Just a brief post, as I thought it was important to highlight the new Kobo eReader. For those of you looking to make the jump to e-books, this device looks like it will make an excellent starting point. There is a good review over on Electronista, but the summary is that the Kobo eReader does a fine job at reading books, has a nice e-Ink screen and great battery life, and is a good value at just $149. The fact that it uses a simple interface and doesn’t have wireless or other features can actually be a good thing — as it makes it easier to simply focus on one thing: reading books.
Another point to note: the eReader comes with 100 free e-books pre-loaded onto the device. While those titles are all public domain, and thus freely available elsewhere, I think it’s a great idea by Kobo: it makes the eReader seem like a better deal (that’s like paying $1.49 per book and getting the eReader for free), and also makes it blindingly simple for a buyer to start reading right away.
A few tech specs:
- 6″ e-Ink screen (easy on the eyes, great in sunlight, 2-week battery life)
- 1 GB internal storage (holds about 1,000 e-books)
- USB connection (connect it to your computer and drag & drop files onto it)
- Only currently reads ePub and PDF formats
- Bluetooth built in
While you can get a cheaper $99 Delstar OpenBook or a more expensive $259 Kindle 2 (both of which I discuss here), the Delstar uses an LCD screen, not the easy-on-the-eyes e-Ink screen that most e-readers use. The Kindle is a better e-reader, has wireless access, a built-in dictionary, and uses Amazon, but it does cost over $100 more.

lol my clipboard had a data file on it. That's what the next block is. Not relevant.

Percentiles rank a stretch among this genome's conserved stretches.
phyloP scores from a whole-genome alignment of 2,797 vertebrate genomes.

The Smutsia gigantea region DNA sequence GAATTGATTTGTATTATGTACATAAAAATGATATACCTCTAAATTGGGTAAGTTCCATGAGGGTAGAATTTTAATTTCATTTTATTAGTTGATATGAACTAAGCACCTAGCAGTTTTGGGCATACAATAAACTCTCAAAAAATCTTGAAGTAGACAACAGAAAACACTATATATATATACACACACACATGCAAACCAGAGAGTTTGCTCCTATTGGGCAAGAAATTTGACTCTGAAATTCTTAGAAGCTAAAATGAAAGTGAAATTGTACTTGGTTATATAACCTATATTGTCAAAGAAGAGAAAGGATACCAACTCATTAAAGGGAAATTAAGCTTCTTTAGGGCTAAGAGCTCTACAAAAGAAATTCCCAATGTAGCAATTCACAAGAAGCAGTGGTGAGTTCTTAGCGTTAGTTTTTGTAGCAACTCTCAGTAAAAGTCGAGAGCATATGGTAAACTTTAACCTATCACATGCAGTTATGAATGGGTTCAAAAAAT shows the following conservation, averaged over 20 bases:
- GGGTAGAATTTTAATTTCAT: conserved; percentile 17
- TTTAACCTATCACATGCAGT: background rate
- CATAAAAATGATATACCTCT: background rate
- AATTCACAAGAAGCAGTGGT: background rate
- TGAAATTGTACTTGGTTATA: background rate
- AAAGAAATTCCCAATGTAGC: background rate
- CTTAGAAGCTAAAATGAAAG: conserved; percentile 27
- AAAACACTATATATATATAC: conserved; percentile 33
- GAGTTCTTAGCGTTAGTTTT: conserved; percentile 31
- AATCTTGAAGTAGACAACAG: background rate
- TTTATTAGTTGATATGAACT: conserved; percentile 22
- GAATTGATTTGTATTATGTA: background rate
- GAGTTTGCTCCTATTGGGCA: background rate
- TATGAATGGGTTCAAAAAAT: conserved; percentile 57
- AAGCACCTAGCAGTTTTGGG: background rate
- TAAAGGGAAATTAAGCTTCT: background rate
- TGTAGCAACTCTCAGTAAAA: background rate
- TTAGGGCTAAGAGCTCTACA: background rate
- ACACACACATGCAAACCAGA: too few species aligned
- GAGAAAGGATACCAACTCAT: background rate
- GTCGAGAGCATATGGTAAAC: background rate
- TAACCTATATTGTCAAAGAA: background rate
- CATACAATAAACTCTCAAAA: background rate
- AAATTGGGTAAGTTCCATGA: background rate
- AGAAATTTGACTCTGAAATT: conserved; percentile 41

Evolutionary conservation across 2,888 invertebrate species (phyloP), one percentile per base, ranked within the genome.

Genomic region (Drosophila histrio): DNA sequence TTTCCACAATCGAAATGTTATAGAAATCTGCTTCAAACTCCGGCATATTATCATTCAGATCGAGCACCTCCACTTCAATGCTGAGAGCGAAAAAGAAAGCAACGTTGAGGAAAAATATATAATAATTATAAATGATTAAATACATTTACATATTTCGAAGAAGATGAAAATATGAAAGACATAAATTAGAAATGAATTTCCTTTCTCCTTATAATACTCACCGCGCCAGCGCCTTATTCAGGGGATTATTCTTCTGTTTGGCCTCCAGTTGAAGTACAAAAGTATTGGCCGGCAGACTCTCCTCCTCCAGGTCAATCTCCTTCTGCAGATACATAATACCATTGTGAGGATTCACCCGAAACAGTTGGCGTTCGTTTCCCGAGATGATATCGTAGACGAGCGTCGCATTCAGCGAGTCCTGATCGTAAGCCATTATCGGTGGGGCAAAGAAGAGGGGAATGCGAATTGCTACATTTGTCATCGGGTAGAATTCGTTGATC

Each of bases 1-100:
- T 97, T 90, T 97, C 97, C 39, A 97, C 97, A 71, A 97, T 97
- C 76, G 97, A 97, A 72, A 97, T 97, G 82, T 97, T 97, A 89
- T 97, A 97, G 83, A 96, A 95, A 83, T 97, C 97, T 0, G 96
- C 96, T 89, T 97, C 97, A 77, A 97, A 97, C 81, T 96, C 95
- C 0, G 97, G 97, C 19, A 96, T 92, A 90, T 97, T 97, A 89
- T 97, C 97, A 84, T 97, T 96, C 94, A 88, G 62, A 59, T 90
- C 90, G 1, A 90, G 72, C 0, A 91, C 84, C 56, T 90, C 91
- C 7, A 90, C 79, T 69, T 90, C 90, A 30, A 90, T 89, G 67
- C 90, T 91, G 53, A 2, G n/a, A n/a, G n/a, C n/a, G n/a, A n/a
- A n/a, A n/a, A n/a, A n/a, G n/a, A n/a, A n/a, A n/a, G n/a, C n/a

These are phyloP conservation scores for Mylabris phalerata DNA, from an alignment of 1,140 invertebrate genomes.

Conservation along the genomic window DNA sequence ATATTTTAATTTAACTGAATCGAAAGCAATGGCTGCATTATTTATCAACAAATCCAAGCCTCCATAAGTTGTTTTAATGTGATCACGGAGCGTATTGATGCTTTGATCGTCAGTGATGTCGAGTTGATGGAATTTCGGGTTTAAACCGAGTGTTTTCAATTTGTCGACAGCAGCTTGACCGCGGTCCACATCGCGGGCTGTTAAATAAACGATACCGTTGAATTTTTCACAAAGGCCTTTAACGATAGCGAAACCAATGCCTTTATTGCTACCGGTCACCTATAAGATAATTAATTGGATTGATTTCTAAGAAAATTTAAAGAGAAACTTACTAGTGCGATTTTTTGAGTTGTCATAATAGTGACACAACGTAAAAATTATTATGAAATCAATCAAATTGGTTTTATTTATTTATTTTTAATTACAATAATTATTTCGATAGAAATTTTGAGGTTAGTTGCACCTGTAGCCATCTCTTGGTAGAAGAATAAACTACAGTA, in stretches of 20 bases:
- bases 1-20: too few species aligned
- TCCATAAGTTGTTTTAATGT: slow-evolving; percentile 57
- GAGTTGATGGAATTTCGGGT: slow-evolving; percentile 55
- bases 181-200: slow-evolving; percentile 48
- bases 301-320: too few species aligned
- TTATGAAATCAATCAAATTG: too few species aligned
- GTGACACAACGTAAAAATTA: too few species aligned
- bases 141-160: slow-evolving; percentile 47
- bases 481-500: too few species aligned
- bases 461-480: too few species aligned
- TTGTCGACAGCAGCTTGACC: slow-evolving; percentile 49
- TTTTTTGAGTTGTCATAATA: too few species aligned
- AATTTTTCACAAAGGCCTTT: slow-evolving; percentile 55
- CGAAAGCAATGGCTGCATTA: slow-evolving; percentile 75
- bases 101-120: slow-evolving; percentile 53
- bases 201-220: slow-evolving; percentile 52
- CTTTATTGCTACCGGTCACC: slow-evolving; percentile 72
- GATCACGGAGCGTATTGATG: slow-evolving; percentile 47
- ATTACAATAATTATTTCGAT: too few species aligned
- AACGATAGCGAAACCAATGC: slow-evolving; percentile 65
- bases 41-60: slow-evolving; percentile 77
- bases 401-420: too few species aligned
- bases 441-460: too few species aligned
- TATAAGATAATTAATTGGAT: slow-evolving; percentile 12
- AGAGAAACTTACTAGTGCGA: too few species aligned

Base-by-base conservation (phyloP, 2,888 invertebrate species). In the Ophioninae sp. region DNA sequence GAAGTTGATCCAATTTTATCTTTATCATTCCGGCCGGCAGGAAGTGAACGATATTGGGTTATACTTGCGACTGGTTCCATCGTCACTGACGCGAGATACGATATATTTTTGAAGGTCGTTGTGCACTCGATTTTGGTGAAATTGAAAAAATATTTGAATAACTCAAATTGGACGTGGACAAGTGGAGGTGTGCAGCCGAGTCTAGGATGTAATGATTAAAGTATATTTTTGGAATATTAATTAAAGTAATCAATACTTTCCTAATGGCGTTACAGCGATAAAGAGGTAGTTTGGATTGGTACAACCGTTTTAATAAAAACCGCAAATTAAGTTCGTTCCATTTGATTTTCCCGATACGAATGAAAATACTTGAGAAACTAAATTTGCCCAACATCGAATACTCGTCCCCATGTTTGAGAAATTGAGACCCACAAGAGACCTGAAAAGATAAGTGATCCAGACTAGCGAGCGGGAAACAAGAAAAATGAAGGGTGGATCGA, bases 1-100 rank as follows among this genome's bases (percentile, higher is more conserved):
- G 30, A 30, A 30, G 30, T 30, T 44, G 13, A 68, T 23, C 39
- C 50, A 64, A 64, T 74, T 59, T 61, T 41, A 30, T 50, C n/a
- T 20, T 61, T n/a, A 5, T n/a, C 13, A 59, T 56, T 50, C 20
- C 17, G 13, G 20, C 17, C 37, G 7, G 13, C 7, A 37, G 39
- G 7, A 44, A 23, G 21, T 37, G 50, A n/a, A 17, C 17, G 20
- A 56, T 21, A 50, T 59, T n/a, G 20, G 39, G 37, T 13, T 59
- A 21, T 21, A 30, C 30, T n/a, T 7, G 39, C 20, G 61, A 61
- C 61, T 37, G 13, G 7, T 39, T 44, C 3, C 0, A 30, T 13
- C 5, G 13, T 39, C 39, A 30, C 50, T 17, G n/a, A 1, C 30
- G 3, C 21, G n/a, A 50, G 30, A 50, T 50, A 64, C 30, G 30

It’s good to see more and more devices emerging at lower and lower price points. The Kobo will be sold at Borders stores and can be filled with e-books from Borders’ upcoming e-book store (see Update 2, below).
One other quick point: there are rumors that the Kindle 2 will soon be available at Target and Best Buy retail stores and the Nook will be available through Best Buy (in addition to Barnes & Noble). I think it’s a great idea, since these devices have a “wow” factor and most people who try them out will be impressed. While Amazon allows a 30-day trial period (with no-questions-asked returns) on the K2, it’s still much easier to play with one at Target than order one from Amazon and maybe return it.
UPDATE: Kindle at Target confirmed, on Apr 25.
UPDATE 2: The Kobo eReader is available for pre-order from Borders, shipping June 17. It should also be arriving in Borders stores in August. Borders is planning an online e-book store for June as well.
UPDATE 3: Kobo reduced the price of its e-reader to just $129, but compared to the $139 Kindle 3 Wi-Fi, I don’t think the small price advantage justifies passing up the Kindle 3’s more impressive specs and features.